January. The lack of precipitation and frequent gusty winds associated with frontal passages resulted in blowing dust and
a number of wildfires. The WPC 7-day precipitation forecast on January 31 indicates moderate amounts of precipitation
(around 0.5 inches, liquid equivalent) during the first week of February, while the CPC 8-14 day outlook calls for a
tilt in the odds toward below-median precipitation amounts during the second week of February. The expected precipitation
early in February is expected to prevent an expansion of drought coverage across the central and southern Great Plains
but improvement of the ongoing drought is not likely.
Forecast confidence for the central and southern Great Plains is moderate.
Since the seasonal outlook was released on January, moderate drought increased in coverage across southeast Texas. 60-day
precipitation deficits range from 4 to 8 inches across east Texas and Louisiana. A wetter pattern is expected to develop
for this region early in February. The WPC 7-day precipitation forecast on January 31 calls for a widespread 1 to 2
inches of rainfall, while the CPC 8-14 day precipitation outlook favors near median precipitation amounts. Persistence is
forecast for the ongoing drought areas of southeast Texas and Louisiana but small areas of improvement may occur with
locally heavy rainfall during early February.
Forecast confidence for southeast Texas and southern Louisiana is low.
February is a relatively dry month for the Midwest with less than 5 percent of the annual precipitation occurring
climatologically. During the first week of February, moderate to heavy snow (0.5 to 1.5 inches, liquid equivalent) is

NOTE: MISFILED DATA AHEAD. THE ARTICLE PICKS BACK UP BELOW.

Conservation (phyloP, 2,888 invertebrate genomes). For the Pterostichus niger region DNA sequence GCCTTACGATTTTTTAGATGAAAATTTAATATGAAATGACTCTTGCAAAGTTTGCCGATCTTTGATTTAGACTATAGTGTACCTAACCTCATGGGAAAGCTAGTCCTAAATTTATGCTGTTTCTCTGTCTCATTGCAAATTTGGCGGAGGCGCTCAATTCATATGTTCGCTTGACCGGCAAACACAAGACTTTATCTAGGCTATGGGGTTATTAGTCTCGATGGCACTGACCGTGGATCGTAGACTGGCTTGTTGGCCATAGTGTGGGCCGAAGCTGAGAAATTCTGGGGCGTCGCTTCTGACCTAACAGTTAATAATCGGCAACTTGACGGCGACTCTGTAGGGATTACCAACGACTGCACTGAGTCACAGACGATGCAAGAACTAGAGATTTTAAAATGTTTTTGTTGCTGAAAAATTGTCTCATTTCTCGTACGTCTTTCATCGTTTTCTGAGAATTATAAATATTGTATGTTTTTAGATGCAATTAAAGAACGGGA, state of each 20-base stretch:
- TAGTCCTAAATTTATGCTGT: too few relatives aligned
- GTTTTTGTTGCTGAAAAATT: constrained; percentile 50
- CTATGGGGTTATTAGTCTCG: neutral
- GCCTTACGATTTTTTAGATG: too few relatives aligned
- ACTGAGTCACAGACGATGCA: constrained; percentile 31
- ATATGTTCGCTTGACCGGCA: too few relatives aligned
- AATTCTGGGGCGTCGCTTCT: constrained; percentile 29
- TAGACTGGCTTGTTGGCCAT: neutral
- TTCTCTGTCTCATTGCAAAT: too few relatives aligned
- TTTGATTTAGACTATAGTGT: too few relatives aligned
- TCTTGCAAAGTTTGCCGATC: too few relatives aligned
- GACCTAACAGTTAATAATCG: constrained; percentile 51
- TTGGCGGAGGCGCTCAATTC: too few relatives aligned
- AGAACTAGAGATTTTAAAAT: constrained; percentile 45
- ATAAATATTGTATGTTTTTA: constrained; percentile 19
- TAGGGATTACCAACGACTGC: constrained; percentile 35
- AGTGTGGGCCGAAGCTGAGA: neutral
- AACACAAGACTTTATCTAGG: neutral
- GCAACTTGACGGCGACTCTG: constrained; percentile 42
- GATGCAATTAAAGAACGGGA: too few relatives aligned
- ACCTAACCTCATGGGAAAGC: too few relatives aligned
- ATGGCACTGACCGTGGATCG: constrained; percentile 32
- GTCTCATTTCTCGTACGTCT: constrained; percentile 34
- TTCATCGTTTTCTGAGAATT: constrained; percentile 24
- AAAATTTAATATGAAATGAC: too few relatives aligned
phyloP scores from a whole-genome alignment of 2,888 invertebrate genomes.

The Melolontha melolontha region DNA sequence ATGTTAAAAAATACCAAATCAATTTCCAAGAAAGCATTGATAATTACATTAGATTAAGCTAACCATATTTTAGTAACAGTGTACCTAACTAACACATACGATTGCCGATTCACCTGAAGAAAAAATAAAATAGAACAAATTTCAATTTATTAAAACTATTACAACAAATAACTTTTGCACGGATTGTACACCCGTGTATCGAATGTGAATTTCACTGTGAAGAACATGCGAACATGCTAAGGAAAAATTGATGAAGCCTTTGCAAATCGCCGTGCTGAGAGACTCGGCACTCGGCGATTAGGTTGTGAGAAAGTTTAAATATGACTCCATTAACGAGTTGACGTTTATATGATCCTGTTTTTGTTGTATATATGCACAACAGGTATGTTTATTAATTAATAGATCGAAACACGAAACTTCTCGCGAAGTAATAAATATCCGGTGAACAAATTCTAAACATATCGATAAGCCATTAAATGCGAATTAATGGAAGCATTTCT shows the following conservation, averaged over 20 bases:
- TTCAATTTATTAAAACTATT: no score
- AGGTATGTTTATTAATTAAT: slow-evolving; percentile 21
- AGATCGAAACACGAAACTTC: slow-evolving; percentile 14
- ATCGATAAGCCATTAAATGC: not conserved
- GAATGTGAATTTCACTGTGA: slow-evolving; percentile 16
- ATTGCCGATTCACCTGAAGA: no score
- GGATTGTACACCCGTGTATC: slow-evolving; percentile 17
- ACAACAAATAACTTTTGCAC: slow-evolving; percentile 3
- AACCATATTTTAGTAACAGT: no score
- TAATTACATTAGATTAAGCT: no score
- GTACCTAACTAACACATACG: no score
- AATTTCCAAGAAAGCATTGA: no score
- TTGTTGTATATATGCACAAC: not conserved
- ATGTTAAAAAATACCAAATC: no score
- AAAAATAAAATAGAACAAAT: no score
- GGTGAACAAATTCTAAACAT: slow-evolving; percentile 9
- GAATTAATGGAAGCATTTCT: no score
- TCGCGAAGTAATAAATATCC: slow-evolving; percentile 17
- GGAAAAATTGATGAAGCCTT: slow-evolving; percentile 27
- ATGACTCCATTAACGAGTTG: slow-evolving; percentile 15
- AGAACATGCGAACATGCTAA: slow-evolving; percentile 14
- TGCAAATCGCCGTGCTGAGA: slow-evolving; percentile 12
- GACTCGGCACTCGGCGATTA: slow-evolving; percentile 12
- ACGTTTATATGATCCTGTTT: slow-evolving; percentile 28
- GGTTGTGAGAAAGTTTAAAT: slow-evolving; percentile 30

forecast for northern Missouri and Illinois. Near to above-median precipitation amounts are favored during the second
week of February according to the CPC 8-14 day precipitation outlook. The expected wetness early in February favors
removal or improvement of drought conditions parts of Missouri and Illinois where the heaviest precipitation amounts are
forecast. If soils remain frozen through the end of February, then changes in drought status may be delayed until March.
Drought is likely to persist across Iowa, Minnesota, and Wisconsin where lighter precipitation amounts are expected early
in February and with a drier climatology across these areas.
Forecast confidence for the Midwest is low.
A small area of moderate drought continues in east-central Alaska. The CPC monthly outlook calls for equal chances of
below, near, or above median precipitation during February. No changes are expected by the end of February since this is
a long-term drought area.
Forecast confidence for Alaska is low.
The CFS and GFS models remain consistent that above-normal precipitation will affect the Hawaiian Islands during early
February. The CFS model on January 31 indicates large positive anomalies of precipitation for Hawaii during Week-2. These
consistently wet forecasts and climatology support improvement or removal of drought across Hawaii.
Forecast confidence for Hawaii is moderate.